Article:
A host of new vocational schemes offering foreign companies the chance to access government-subsidised apprenticeship programmes – which will enable local employees to develop highly tailored skills to match firms’ needs – will help Hong Kong retain its appeal as one of Asia’s foremost FDI destinations, Eddie Ng Hak-kim, Hong Kong’s secretary for education, asserted in an interview. The city-state's ageing population has become a concern for the government in recent years, but Mr Ng said that by developing world-class educational programmes, Hong Kong can position itself to adapt to the competitive pressures of international investment, and he remained confident that the city will retain its appeal to international companies.

“Hong Kong’s population dividend is fading, and the average age of our workforce is 42 years old,” said Mr Ng. “Yet this is part of a wider trend in Asia, and we have put in place several measures to manage this risk. We have a strategic education plan for the future, and we want to focus first on the younger generation and ensure that they flourish. We have worked to build a solid qualification framework and the government remains confident that our focus on creating a high-quality workforce means that we will remain attractive to foreign companies.”

Advertisement

Pointing to a host of measures that have focused on boosting the educational attainment of young and university-level students, as well as enhancing the skill-base of the city’s workforce, Mr Ng said that the government was looking to consolidate its reputation of having Asia’s most advanced educational facilities. Building on a comprehensive educational reform that was started in 2000, some of the newest policies that will be implemented this year include a guarantee of 15 years of free, state-funded education. Also, the government’s move to deepen its educational ties with foreign universities, such as its decision to collaborate with 78 universities in China to facilitate student exchange programmes, shows that Hong Kong’s reforms will remain outward facing.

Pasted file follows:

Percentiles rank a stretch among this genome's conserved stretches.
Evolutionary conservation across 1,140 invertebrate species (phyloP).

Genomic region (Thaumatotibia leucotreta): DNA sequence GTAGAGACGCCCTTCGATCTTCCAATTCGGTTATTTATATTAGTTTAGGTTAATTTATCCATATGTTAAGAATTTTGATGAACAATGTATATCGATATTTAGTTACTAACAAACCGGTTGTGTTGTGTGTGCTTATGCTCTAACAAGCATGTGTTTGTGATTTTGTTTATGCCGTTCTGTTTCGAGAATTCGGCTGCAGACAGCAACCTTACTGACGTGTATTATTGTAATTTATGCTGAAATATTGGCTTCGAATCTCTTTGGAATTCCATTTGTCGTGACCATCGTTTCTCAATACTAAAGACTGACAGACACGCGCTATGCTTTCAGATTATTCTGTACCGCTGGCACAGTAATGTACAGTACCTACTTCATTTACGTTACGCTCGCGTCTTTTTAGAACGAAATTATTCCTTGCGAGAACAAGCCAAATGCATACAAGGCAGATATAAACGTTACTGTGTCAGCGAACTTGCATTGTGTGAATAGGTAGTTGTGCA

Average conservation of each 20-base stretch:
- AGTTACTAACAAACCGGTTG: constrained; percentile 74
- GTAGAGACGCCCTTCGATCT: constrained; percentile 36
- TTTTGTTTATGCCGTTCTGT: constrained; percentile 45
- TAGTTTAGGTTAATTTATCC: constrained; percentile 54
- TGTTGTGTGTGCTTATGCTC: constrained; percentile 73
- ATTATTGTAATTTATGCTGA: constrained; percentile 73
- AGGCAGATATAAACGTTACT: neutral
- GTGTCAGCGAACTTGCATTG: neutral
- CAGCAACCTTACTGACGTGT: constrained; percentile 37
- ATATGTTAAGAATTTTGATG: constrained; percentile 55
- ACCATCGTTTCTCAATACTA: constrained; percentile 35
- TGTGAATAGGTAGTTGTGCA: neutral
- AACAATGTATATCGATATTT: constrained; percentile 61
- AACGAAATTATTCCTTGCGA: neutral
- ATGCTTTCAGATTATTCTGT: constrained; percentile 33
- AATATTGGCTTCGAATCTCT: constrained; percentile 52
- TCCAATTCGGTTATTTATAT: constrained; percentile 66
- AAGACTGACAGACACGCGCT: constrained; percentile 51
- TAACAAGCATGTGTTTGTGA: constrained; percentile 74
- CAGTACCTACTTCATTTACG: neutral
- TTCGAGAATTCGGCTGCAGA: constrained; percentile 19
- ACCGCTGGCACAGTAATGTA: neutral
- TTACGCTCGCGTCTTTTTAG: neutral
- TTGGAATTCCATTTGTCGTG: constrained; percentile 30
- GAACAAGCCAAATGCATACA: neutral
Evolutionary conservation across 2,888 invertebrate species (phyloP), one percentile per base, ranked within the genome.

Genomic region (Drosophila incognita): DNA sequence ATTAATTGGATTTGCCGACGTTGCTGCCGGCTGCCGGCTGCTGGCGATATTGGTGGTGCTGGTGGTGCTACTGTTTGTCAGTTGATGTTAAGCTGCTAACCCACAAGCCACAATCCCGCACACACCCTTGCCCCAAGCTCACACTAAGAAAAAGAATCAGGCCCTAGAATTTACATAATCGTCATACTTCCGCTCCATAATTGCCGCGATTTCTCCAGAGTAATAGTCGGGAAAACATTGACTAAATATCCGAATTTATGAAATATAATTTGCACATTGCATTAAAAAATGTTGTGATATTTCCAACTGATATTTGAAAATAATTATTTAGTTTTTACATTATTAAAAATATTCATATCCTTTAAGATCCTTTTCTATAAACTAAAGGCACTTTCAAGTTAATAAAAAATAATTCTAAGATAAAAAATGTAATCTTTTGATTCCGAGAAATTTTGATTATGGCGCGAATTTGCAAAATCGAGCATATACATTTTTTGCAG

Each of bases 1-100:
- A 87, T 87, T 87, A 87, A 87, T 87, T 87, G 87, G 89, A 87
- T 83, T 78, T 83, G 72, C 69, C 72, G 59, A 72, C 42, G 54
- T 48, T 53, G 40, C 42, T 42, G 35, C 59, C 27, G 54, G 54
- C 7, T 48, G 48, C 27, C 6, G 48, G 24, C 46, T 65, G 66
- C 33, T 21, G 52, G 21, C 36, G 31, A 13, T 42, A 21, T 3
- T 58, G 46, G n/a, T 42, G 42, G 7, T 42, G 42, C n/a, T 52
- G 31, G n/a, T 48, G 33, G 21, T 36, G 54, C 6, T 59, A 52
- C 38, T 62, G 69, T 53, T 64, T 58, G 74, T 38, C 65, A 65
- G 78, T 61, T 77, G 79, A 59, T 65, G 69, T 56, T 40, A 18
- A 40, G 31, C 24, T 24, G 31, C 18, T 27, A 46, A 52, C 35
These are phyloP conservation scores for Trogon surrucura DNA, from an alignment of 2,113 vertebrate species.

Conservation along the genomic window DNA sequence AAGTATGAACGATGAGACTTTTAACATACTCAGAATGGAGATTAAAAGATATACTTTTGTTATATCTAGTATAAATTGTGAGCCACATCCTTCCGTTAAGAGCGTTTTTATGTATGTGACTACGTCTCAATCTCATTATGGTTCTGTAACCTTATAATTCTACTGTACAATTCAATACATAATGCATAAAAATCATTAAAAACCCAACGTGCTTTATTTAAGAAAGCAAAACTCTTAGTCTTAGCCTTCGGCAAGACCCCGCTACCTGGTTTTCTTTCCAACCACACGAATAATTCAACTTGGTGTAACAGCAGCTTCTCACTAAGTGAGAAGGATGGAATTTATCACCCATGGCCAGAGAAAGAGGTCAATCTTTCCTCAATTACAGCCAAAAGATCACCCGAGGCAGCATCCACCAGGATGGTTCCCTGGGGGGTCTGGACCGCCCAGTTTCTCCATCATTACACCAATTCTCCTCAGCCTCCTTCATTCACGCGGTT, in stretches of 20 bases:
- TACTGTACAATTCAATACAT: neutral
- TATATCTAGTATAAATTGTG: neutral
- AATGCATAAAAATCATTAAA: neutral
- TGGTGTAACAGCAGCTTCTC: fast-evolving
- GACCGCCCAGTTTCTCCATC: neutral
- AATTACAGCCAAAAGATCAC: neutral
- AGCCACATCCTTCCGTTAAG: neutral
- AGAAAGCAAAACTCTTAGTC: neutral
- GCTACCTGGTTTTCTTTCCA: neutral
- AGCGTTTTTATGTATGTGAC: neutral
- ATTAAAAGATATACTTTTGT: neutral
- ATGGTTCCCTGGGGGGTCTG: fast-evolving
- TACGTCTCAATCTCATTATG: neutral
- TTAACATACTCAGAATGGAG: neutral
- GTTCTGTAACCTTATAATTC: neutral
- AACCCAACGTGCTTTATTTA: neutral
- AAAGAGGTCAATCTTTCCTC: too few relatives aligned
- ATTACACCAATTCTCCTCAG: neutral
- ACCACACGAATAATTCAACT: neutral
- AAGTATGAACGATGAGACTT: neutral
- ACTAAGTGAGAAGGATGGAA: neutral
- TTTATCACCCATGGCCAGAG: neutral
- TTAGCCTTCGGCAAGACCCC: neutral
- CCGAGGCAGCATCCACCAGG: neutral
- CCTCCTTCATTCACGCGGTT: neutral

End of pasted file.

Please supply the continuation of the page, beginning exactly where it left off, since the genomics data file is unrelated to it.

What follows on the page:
“Hong Kong will always remain international in its focus,” said Mr Ng. “It is a small city with just 17 universities so we recognise that there is a capacity limitation. We have gone around this issue by collaborating with other countries and we have seen positive results. For example, Chicago Booth Business School, based in the US, set up its Asia campus for MBA programmes in Hong Kong. Hong Kong needs to continuously build its global talent and to that end, we have also provided 100 global scholarships for our outstanding students, provided that they are willing to come back and build Hong Kong’s future.”

Another key pillar of the government’s reform efforts will be the development of vocational educational programmes. According to Mr Ng, these programmes will be designed to ensure that the skill-base of the city’s current workforce, as well as its future employees, will remain relevant to the evolving needs of foreign businesses.

“Hong Kong needs to diversify its educational offerings, and we will work to promote vocational education as an alternative, but equally suitable, form of qualification,” explained Mr Ng. “We have looked at apprenticeship schemes in countries such as Germany, which have been very successful, and we have a task force that will create a strategy for these vocational training schemes.”